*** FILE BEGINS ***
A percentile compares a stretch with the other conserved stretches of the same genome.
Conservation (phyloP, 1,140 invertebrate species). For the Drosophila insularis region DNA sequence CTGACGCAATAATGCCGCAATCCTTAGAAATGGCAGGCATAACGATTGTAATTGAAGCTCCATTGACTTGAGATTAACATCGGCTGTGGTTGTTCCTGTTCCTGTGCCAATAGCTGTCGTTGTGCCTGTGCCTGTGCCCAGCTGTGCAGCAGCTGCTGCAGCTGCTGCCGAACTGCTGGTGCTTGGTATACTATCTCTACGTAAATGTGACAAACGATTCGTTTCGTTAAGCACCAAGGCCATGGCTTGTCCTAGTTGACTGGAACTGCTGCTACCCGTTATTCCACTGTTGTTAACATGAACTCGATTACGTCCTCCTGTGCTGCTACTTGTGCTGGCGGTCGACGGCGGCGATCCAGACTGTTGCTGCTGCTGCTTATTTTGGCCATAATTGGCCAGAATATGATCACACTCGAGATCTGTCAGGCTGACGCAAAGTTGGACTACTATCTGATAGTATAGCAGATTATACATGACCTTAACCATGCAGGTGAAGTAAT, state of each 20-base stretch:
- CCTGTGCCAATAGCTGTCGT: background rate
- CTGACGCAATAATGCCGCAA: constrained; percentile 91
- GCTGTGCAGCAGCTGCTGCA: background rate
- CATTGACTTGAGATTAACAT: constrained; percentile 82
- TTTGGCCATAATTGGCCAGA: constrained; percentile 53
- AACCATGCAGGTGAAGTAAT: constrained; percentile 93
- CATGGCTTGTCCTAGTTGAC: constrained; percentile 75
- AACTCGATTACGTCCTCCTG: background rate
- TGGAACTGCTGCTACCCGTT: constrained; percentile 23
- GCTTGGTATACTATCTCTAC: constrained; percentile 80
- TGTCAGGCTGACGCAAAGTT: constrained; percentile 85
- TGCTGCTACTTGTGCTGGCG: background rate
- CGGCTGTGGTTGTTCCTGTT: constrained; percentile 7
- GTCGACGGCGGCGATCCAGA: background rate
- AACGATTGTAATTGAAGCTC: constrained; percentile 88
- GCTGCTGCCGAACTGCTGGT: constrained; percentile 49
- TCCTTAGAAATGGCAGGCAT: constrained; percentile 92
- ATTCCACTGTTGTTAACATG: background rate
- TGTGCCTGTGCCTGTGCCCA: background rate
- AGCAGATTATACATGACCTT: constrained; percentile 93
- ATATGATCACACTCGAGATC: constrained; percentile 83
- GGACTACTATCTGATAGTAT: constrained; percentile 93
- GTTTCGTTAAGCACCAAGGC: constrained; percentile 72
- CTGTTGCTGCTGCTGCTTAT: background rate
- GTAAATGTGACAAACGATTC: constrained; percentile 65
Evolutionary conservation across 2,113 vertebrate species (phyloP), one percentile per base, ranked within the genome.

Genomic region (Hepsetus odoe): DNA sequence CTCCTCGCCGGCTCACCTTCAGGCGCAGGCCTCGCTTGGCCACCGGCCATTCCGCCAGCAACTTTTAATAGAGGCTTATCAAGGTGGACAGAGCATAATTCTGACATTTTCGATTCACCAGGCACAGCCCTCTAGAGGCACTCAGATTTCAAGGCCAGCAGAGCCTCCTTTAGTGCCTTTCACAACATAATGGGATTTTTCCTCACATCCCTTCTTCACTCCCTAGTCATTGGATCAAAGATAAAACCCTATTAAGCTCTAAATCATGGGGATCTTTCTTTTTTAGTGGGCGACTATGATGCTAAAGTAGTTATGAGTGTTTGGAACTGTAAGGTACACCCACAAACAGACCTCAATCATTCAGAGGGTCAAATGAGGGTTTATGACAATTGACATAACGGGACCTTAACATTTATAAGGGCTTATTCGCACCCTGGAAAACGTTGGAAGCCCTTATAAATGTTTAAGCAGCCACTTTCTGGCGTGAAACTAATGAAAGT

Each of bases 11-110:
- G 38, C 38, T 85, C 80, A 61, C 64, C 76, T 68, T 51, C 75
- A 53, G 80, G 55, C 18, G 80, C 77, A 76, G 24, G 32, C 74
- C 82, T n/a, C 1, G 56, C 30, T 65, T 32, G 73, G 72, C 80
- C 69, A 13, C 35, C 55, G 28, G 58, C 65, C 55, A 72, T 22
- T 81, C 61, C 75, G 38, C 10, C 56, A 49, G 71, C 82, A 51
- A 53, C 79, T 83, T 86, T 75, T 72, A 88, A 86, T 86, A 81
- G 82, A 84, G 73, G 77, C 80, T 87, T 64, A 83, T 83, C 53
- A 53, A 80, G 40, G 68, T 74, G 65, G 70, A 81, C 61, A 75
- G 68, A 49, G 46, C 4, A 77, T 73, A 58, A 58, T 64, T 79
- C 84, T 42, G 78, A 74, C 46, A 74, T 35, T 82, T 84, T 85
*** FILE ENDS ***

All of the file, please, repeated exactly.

A percentile compares a stretch with the other conserved stretches of the same genome.
Conservation (phyloP, 1,140 invertebrate species). For the Drosophila insularis region DNA sequence CTGACGCAATAATGCCGCAATCCTTAGAAATGGCAGGCATAACGATTGTAATTGAAGCTCCATTGACTTGAGATTAACATCGGCTGTGGTTGTTCCTGTTCCTGTGCCAATAGCTGTCGTTGTGCCTGTGCCTGTGCCCAGCTGTGCAGCAGCTGCTGCAGCTGCTGCCGAACTGCTGGTGCTTGGTATACTATCTCTACGTAAATGTGACAAACGATTCGTTTCGTTAAGCACCAAGGCCATGGCTTGTCCTAGTTGACTGGAACTGCTGCTACCCGTTATTCCACTGTTGTTAACATGAACTCGATTACGTCCTCCTGTGCTGCTACTTGTGCTGGCGGTCGACGGCGGCGATCCAGACTGTTGCTGCTGCTGCTTATTTTGGCCATAATTGGCCAGAATATGATCACACTCGAGATCTGTCAGGCTGACGCAAAGTTGGACTACTATCTGATAGTATAGCAGATTATACATGACCTTAACCATGCAGGTGAAGTAAT, state of each 20-base stretch:
- CCTGTGCCAATAGCTGTCGT: background rate
- CTGACGCAATAATGCCGCAA: constrained; percentile 91
- GCTGTGCAGCAGCTGCTGCA: background rate
- CATTGACTTGAGATTAACAT: constrained; percentile 82
- TTTGGCCATAATTGGCCAGA: constrained; percentile 53
- AACCATGCAGGTGAAGTAAT: constrained; percentile 93
- CATGGCTTGTCCTAGTTGAC: constrained; percentile 75
- AACTCGATTACGTCCTCCTG: background rate
- TGGAACTGCTGCTACCCGTT: constrained; percentile 23
- GCTTGGTATACTATCTCTAC: constrained; percentile 80
- TGTCAGGCTGACGCAAAGTT: constrained; percentile 85
- TGCTGCTACTTGTGCTGGCG: background rate
- CGGCTGTGGTTGTTCCTGTT: constrained; percentile 7
- GTCGACGGCGGCGATCCAGA: background rate
- AACGATTGTAATTGAAGCTC: constrained; percentile 88
- GCTGCTGCCGAACTGCTGGT: constrained; percentile 49
- TCCTTAGAAATGGCAGGCAT: constrained; percentile 92
- ATTCCACTGTTGTTAACATG: background rate
- TGTGCCTGTGCCTGTGCCCA: background rate
- AGCAGATTATACATGACCTT: constrained; percentile 93
- ATATGATCACACTCGAGATC: constrained; percentile 83
- GGACTACTATCTGATAGTAT: constrained; percentile 93
- GTTTCGTTAAGCACCAAGGC: constrained; percentile 72
- CTGTTGCTGCTGCTGCTTAT: background rate
- GTAAATGTGACAAACGATTC: constrained; percentile 65
Evolutionary conservation across 2,113 vertebrate species (phyloP), one percentile per base, ranked within the genome.

Genomic region (Hepsetus odoe): DNA sequence CTCCTCGCCGGCTCACCTTCAGGCGCAGGCCTCGCTTGGCCACCGGCCATTCCGCCAGCAACTTTTAATAGAGGCTTATCAAGGTGGACAGAGCATAATTCTGACATTTTCGATTCACCAGGCACAGCCCTCTAGAGGCACTCAGATTTCAAGGCCAGCAGAGCCTCCTTTAGTGCCTTTCACAACATAATGGGATTTTTCCTCACATCCCTTCTTCACTCCCTAGTCATTGGATCAAAGATAAAACCCTATTAAGCTCTAAATCATGGGGATCTTTCTTTTTTAGTGGGCGACTATGATGCTAAAGTAGTTATGAGTGTTTGGAACTGTAAGGTACACCCACAAACAGACCTCAATCATTCAGAGGGTCAAATGAGGGTTTATGACAATTGACATAACGGGACCTTAACATTTATAAGGGCTTATTCGCACCCTGGAAAACGTTGGAAGCCCTTATAAATGTTTAAGCAGCCACTTTCTGGCGTGAAACTAATGAAAGT

Each of bases 11-110:
- G 38, C 38, T 85, C 80, A 61, C 64, C 76, T 68, T 51, C 75
- A 53, G 80, G 55, C 18, G 80, C 77, A 76, G 24, G 32, C 74
- C 82, T n/a, C 1, G 56, C 30, T 65, T 32, G 73, G 72, C 80
- C 69, A 13, C 35, C 55, G 28, G 58, C 65, C 55, A 72, T 22
- T 81, C 61, C 75, G 38, C 10, C 56, A 49, G 71, C 82, A 51
- A 53, C 79, T 83, T 86, T 75, T 72, A 88, A 86, T 86, A 81
- G 82, A 84, G 73, G 77, C 80, T 87, T 64, A 83, T 83, C 53
- A 53, A 80, G 40, G 68, T 74, G 65, G 70, A 81, C 61, A 75
- G 68, A 49, G 46, C 4, A 77, T 73, A 58, A 58, T 64, T 79
- C 84, T 42, G 78, A 74, C 46, A 74, T 35, T 82, T 84, T 85